Read of the Day: “The 7 Things No One Tells You About Being a Top Screenwriter” By Diablo Cody
5:30 pm, October 10th | by Colette McIntyre
1. You will be held accountable for your words.
Writers drink, and therefore we often exhibit poor judgment. In 2007, when Juno came out, people were wearing rhinestone-embellished trucker caps and I was making bad decisions, too. I said a lot of stupid things in interviews because I figured no one was paying attention — who cares about screenwriters, generally? But my big mouth got me into trouble countless times. As a “visible” writer, you have to learn to conduct yourself like an actor. Say what you’ve been coached to say. Don’t talk shit about anyone. Behind closed doors, I’m still a drunk train wreck, but in interviews, I try to channel Sandra Bullock or someone else the public finds charming.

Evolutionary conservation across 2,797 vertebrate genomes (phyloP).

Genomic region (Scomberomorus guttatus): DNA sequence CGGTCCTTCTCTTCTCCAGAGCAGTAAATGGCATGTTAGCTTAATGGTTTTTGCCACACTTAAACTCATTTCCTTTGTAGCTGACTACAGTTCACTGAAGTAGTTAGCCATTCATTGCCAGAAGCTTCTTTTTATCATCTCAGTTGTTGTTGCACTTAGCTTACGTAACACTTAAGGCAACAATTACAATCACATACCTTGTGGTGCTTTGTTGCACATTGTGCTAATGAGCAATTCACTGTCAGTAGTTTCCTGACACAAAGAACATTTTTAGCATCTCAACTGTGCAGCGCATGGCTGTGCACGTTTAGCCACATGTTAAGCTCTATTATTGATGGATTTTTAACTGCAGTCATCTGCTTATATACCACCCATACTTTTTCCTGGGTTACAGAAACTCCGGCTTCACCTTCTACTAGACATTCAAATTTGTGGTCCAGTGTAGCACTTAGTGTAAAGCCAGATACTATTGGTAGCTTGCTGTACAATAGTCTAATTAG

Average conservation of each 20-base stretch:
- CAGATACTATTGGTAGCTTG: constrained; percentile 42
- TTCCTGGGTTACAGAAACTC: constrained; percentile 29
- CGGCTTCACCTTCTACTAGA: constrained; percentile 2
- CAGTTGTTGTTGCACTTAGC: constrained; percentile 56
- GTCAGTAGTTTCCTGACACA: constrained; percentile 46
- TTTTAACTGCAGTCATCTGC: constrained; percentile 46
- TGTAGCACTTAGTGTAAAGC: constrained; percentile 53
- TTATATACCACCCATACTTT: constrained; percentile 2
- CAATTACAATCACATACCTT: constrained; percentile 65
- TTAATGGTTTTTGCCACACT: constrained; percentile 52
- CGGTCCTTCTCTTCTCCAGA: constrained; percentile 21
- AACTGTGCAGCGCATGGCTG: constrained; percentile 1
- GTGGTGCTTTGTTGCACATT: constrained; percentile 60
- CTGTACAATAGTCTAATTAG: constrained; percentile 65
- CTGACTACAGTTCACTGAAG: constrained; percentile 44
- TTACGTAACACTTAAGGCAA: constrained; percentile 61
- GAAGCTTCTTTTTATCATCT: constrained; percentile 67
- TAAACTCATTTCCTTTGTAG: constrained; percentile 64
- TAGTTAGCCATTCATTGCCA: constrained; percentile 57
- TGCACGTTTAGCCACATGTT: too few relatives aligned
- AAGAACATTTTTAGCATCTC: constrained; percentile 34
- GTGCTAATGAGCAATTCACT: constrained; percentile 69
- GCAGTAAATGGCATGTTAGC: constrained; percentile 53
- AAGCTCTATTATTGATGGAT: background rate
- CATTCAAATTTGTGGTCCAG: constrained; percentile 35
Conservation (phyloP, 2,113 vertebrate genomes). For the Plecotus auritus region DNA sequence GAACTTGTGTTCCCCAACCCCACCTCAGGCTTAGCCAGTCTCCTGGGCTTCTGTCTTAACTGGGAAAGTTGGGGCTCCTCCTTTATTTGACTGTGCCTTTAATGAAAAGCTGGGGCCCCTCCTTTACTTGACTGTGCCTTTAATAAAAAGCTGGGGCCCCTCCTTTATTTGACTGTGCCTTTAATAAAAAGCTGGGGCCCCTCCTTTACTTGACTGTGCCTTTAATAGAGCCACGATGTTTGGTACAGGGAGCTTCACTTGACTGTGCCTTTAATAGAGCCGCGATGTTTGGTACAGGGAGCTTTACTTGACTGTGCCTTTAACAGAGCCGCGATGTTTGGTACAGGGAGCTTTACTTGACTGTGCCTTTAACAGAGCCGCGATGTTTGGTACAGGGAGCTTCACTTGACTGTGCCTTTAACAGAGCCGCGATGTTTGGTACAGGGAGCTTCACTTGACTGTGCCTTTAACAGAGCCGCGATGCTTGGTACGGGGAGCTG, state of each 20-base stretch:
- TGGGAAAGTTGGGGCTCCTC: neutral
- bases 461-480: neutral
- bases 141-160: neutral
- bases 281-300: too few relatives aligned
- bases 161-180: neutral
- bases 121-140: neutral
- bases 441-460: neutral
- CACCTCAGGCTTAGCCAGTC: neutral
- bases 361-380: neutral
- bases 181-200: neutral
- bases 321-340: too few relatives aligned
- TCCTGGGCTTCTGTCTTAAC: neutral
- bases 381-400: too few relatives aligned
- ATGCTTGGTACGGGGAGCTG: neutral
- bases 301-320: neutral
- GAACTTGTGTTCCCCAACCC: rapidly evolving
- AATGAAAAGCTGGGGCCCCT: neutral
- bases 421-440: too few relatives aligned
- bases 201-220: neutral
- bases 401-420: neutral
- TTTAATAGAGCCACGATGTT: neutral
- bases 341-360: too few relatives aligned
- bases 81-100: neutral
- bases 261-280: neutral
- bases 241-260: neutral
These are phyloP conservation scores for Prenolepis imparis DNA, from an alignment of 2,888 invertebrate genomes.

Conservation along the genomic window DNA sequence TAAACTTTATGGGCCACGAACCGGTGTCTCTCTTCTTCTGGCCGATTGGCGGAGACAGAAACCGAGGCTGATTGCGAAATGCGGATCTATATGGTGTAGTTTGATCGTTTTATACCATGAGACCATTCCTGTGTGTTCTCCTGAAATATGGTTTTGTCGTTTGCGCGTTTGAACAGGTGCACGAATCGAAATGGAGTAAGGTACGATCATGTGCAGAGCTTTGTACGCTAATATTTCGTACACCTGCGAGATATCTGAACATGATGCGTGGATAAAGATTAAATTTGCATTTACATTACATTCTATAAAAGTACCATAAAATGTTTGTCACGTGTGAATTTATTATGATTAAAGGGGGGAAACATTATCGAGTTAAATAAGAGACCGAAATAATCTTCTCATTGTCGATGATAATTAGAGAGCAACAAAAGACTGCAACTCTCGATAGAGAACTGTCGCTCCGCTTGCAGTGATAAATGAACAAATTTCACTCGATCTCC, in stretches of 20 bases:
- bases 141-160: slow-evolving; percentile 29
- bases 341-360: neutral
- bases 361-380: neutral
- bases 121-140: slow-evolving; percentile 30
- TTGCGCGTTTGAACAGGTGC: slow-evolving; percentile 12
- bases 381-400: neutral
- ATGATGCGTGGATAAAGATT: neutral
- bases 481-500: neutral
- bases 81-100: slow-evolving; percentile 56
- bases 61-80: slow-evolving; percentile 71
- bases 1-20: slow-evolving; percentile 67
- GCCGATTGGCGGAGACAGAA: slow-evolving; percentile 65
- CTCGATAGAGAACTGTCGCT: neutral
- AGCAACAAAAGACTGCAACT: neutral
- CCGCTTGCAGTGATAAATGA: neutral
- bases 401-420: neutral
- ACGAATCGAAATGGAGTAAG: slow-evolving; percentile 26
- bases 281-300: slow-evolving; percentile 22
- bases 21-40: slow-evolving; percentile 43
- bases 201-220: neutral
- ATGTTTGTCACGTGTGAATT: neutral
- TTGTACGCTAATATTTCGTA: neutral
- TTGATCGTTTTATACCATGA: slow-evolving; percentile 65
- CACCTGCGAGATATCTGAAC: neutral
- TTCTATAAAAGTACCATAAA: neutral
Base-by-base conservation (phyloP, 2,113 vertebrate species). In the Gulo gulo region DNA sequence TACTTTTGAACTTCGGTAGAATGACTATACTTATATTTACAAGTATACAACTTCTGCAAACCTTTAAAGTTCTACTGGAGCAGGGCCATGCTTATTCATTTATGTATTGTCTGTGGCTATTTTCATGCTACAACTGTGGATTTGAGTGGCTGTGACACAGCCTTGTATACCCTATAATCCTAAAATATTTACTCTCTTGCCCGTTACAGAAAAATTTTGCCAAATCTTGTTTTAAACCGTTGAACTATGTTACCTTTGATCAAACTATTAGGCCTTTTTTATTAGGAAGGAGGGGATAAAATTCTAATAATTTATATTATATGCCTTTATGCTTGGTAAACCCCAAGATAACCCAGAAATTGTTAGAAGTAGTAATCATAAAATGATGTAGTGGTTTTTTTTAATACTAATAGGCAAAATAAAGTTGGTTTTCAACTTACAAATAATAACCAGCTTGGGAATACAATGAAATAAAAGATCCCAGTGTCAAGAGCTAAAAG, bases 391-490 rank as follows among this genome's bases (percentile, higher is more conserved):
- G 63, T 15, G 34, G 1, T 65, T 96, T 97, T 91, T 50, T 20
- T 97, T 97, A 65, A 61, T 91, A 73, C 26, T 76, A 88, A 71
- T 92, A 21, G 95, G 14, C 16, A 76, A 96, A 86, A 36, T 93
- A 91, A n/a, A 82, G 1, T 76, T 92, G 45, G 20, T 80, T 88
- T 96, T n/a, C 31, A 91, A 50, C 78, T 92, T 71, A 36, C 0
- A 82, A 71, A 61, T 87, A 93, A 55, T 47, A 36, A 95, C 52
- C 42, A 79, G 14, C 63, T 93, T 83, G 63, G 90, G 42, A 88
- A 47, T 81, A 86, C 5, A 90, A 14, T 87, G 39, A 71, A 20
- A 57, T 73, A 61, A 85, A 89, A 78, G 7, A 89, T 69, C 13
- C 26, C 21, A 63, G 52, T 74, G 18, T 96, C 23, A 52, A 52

2. You will be a big deal for about ten seconds.
Since I “broke through” (ugh) six years ago, countless younger, funnier, smarter writers have flocked to Hollywood and TOOK MY JERB. That’s the nature of this business. Just ask any of the actresses who were on the cover of Vanity Fair’s Hollywood Issue in the nineties. Believe me, they all want to murder Emma Stone right now. You will be replaced. Keep your head down and work as much as you can.
3. You can make money doing things nobody knows about.
I occasionally do uncredited “secret” rewrites on scripts. I like that, because then people who would ordinarily avoid my projects are tricked into buying tickets for films I’ve worked on. I entertain frat guys without their consent!
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